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Oregon observes National Weights and Measures Week

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Oregon consumers and business both benefit when someone looks at the thousands of weighing and measuring devices used in commerce every day. That’s a key message for this year’s National Weights and Measures Week: (NOTE: Weights and Measures Week is March 1-7)

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How important is it that inspectors with the Oregon Department of Agriculture check out weighing and measuring devices? Consider that a common formula involves dividing a state’s gross product by two. In Oregon, that starting point is 194 billion dollars:

BARBER:  “So, in Oregon, right now we are looking at about 97 billion dollars of goods and products that, at one point in there path from manufacture to sale, is getting weighed, often times, multiple times.”  :14

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ODA’s Jason Barber says a team of 20 inspectors statewide check about 54-thousand weighing and measuring devices in Oregon for accuracy– from scales at grocery stores to fuel pumps at gas stations:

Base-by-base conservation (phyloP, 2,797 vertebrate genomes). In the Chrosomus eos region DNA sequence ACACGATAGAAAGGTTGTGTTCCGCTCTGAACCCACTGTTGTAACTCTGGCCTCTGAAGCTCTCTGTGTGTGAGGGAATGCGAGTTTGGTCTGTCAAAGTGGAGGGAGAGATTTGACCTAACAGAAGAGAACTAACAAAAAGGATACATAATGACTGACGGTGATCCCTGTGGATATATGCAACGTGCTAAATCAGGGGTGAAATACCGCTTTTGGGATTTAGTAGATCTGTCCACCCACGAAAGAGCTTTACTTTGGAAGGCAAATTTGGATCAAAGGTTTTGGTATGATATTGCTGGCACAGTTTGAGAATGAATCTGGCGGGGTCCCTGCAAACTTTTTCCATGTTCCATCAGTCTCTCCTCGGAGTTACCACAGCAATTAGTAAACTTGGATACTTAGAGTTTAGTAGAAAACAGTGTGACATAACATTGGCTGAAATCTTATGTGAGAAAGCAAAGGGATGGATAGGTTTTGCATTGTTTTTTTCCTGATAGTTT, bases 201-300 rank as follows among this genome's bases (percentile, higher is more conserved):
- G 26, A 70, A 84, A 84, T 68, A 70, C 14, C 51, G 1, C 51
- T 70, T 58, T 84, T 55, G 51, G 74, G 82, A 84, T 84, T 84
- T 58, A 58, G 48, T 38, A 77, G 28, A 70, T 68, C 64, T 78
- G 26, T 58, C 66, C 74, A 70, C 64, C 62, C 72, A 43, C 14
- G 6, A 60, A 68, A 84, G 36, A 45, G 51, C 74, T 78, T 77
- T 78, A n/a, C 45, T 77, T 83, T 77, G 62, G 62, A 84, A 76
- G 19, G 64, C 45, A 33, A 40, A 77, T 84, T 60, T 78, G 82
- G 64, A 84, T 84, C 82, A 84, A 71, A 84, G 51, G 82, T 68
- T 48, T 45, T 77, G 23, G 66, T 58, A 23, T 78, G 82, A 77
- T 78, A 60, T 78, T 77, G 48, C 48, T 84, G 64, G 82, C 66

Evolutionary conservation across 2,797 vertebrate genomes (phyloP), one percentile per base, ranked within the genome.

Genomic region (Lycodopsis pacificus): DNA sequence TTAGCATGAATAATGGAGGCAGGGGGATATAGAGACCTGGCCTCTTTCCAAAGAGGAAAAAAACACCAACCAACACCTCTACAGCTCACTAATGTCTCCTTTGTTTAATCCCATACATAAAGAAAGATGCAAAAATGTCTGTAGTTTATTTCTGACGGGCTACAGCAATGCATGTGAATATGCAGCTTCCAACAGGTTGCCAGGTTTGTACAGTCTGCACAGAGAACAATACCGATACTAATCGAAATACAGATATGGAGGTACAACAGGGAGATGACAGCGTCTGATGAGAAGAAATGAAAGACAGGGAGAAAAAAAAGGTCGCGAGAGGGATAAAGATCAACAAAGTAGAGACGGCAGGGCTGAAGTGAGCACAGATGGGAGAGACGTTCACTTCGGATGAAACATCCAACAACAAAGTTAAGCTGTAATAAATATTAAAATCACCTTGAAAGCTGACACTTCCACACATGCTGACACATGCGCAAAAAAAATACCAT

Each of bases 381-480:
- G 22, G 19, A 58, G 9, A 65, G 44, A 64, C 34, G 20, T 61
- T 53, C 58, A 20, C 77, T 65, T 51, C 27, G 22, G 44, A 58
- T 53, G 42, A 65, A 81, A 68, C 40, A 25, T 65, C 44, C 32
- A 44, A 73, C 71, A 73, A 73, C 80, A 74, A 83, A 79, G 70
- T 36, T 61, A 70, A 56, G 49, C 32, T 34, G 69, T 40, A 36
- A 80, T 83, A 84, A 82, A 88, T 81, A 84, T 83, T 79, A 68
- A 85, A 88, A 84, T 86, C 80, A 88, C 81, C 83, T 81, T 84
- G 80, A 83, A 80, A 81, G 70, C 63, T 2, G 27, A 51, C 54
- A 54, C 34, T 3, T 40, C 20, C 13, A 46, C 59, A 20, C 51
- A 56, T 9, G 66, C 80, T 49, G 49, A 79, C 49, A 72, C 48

BARBER:  “We just want to make sure folks are getting what they pay for. So if you roll in and are getting 10 or 20 gallons worth of fuel in your vehicle that you can rest assured that you are getting that much, getting what you pay for.”  :15

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Barber points out that ODA inspection not only helps protect against consumer fraud, but keeps all businesses honest and on a level competitive playing field. That’s why ODA inspectors hope to hear a thank you from both consumers and business during National Weights and Measures Week. In Salem, I’m Bruce Pokarney.

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BARBER says ODA weights and measures inspection helps protect both sides of a transaction by ensuring accuracy. Sometimes it’s the businesses that lose money when devices aren’t working properly:

“No, we actually kind of have a saying that it’s really not only consumer protection, but business protection as well. Often times, the consumer is not always getting shorted when the weighing and measuring devices are off a bit.”  :15

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BARBER says it’s the job of ODA to annually license and inspect all weighing and measuring devices in the state:

“We have 20 field inspectors across the State of Oregon. They all have designated geographical areas. It is our goal to hit 100 percent of the devices in the state, roughly around 54 to 55-thousand devices.”  :16

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